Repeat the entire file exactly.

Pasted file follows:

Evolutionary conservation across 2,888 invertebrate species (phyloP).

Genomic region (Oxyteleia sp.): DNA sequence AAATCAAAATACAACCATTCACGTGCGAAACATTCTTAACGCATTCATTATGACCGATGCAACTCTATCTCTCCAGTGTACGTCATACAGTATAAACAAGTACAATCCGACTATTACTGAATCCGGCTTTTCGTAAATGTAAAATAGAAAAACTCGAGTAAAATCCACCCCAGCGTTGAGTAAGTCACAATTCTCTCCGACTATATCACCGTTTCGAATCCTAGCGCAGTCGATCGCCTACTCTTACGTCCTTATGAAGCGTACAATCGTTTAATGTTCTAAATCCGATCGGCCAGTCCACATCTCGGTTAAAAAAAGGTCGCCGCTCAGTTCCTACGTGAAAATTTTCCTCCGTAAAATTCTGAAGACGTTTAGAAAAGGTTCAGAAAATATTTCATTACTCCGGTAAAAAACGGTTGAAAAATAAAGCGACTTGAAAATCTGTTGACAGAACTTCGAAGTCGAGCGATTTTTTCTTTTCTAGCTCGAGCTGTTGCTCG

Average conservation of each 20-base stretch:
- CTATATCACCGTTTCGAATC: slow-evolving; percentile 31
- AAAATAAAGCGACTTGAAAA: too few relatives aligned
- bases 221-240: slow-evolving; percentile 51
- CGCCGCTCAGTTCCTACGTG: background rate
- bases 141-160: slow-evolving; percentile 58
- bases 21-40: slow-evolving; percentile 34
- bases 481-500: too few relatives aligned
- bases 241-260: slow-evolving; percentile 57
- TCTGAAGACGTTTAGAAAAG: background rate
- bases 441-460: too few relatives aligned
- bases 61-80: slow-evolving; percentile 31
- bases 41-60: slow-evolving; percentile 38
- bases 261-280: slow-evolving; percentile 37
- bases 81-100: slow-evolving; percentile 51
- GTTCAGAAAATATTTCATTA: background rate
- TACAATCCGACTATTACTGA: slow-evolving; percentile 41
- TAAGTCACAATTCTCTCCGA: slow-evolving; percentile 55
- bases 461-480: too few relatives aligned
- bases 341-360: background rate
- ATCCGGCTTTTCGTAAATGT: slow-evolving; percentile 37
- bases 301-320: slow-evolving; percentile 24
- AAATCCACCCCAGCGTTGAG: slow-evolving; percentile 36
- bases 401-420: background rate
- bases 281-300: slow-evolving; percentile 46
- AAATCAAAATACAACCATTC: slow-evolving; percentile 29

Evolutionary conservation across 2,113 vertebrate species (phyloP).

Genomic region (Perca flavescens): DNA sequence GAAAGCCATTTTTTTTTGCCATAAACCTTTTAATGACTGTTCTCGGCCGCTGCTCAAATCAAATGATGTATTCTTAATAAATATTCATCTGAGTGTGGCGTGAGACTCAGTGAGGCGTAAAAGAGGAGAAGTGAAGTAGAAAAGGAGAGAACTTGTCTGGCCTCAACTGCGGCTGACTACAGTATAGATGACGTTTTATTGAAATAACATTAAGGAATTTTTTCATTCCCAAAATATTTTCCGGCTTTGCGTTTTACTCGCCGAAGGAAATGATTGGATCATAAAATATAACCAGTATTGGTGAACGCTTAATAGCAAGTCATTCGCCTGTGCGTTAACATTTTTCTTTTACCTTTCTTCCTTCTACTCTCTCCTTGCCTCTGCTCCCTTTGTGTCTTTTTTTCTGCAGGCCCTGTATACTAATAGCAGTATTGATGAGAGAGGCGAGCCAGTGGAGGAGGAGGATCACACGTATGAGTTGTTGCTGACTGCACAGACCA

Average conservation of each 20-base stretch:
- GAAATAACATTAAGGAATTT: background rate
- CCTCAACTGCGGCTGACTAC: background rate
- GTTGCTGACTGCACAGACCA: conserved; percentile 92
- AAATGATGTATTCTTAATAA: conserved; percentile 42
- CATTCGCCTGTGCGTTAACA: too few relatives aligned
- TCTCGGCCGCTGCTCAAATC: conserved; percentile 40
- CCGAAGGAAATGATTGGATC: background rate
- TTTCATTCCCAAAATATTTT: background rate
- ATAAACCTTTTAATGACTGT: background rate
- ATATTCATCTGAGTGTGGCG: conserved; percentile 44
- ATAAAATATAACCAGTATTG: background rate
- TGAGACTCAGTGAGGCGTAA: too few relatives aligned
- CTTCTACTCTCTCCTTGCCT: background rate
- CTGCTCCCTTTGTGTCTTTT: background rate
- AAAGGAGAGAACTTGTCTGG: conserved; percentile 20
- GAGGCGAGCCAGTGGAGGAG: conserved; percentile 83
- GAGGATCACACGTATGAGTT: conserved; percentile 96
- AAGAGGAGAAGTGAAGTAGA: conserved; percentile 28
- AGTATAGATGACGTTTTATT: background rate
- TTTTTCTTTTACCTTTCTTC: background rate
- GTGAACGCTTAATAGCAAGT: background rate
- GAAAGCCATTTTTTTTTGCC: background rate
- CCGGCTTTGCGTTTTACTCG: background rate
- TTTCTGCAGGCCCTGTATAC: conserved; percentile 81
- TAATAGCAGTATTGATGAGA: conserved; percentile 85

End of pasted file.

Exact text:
Evolutionary conservation across 2,888 invertebrate species (phyloP).

Genomic region (Oxyteleia sp.): DNA sequence AAATCAAAATACAACCATTCACGTGCGAAACATTCTTAACGCATTCATTATGACCGATGCAACTCTATCTCTCCAGTGTACGTCATACAGTATAAACAAGTACAATCCGACTATTACTGAATCCGGCTTTTCGTAAATGTAAAATAGAAAAACTCGAGTAAAATCCACCCCAGCGTTGAGTAAGTCACAATTCTCTCCGACTATATCACCGTTTCGAATCCTAGCGCAGTCGATCGCCTACTCTTACGTCCTTATGAAGCGTACAATCGTTTAATGTTCTAAATCCGATCGGCCAGTCCACATCTCGGTTAAAAAAAGGTCGCCGCTCAGTTCCTACGTGAAAATTTTCCTCCGTAAAATTCTGAAGACGTTTAGAAAAGGTTCAGAAAATATTTCATTACTCCGGTAAAAAACGGTTGAAAAATAAAGCGACTTGAAAATCTGTTGACAGAACTTCGAAGTCGAGCGATTTTTTCTTTTCTAGCTCGAGCTGTTGCTCG

Average conservation of each 20-base stretch:
- CTATATCACCGTTTCGAATC: slow-evolving; percentile 31
- AAAATAAAGCGACTTGAAAA: too few relatives aligned
- bases 221-240: slow-evolving; percentile 51
- CGCCGCTCAGTTCCTACGTG: background rate
- bases 141-160: slow-evolving; percentile 58
- bases 21-40: slow-evolving; percentile 34
- bases 481-500: too few relatives aligned
- bases 241-260: slow-evolving; percentile 57
- TCTGAAGACGTTTAGAAAAG: background rate
- bases 441-460: too few relatives aligned
- bases 61-80: slow-evolving; percentile 31
- bases 41-60: slow-evolving; percentile 38
- bases 261-280: slow-evolving; percentile 37
- bases 81-100: slow-evolving; percentile 51
- GTTCAGAAAATATTTCATTA: background rate
- TACAATCCGACTATTACTGA: slow-evolving; percentile 41
- TAAGTCACAATTCTCTCCGA: slow-evolving; percentile 55
- bases 461-480: too few relatives aligned
- bases 341-360: background rate
- ATCCGGCTTTTCGTAAATGT: slow-evolving; percentile 37
- bases 301-320: slow-evolving; percentile 24
- AAATCCACCCCAGCGTTGAG: slow-evolving; percentile 36
- bases 401-420: background rate
- bases 281-300: slow-evolving; percentile 46
- AAATCAAAATACAACCATTC: slow-evolving; percentile 29

Evolutionary conservation across 2,113 vertebrate species (phyloP).

Genomic region (Perca flavescens): DNA sequence GAAAGCCATTTTTTTTTGCCATAAACCTTTTAATGACTGTTCTCGGCCGCTGCTCAAATCAAATGATGTATTCTTAATAAATATTCATCTGAGTGTGGCGTGAGACTCAGTGAGGCGTAAAAGAGGAGAAGTGAAGTAGAAAAGGAGAGAACTTGTCTGGCCTCAACTGCGGCTGACTACAGTATAGATGACGTTTTATTGAAATAACATTAAGGAATTTTTTCATTCCCAAAATATTTTCCGGCTTTGCGTTTTACTCGCCGAAGGAAATGATTGGATCATAAAATATAACCAGTATTGGTGAACGCTTAATAGCAAGTCATTCGCCTGTGCGTTAACATTTTTCTTTTACCTTTCTTCCTTCTACTCTCTCCTTGCCTCTGCTCCCTTTGTGTCTTTTTTTCTGCAGGCCCTGTATACTAATAGCAGTATTGATGAGAGAGGCGAGCCAGTGGAGGAGGAGGATCACACGTATGAGTTGTTGCTGACTGCACAGACCA

Average conservation of each 20-base stretch:
- GAAATAACATTAAGGAATTT: background rate
- CCTCAACTGCGGCTGACTAC: background rate
- GTTGCTGACTGCACAGACCA: conserved; percentile 92
- AAATGATGTATTCTTAATAA: conserved; percentile 42
- CATTCGCCTGTGCGTTAACA: too few relatives aligned
- TCTCGGCCGCTGCTCAAATC: conserved; percentile 40
- CCGAAGGAAATGATTGGATC: background rate
- TTTCATTCCCAAAATATTTT: background rate
- ATAAACCTTTTAATGACTGT: background rate
- ATATTCATCTGAGTGTGGCG: conserved; percentile 44
- ATAAAATATAACCAGTATTG: background rate
- TGAGACTCAGTGAGGCGTAA: too few relatives aligned
- CTTCTACTCTCTCCTTGCCT: background rate
- CTGCTCCCTTTGTGTCTTTT: background rate
- AAAGGAGAGAACTTGTCTGG: conserved; percentile 20
- GAGGCGAGCCAGTGGAGGAG: conserved; percentile 83
- GAGGATCACACGTATGAGTT: conserved; percentile 96
- AAGAGGAGAAGTGAAGTAGA: conserved; percentile 28
- AGTATAGATGACGTTTTATT: background rate
- TTTTTCTTTTACCTTTCTTC: background rate
- GTGAACGCTTAATAGCAAGT: background rate
- GAAAGCCATTTTTTTTTGCC: background rate
- CCGGCTTTGCGTTTTACTCG: background rate
- TTTCTGCAGGCCCTGTATAC: conserved; percentile 81
- TAATAGCAGTATTGATGAGA: conserved; percentile 85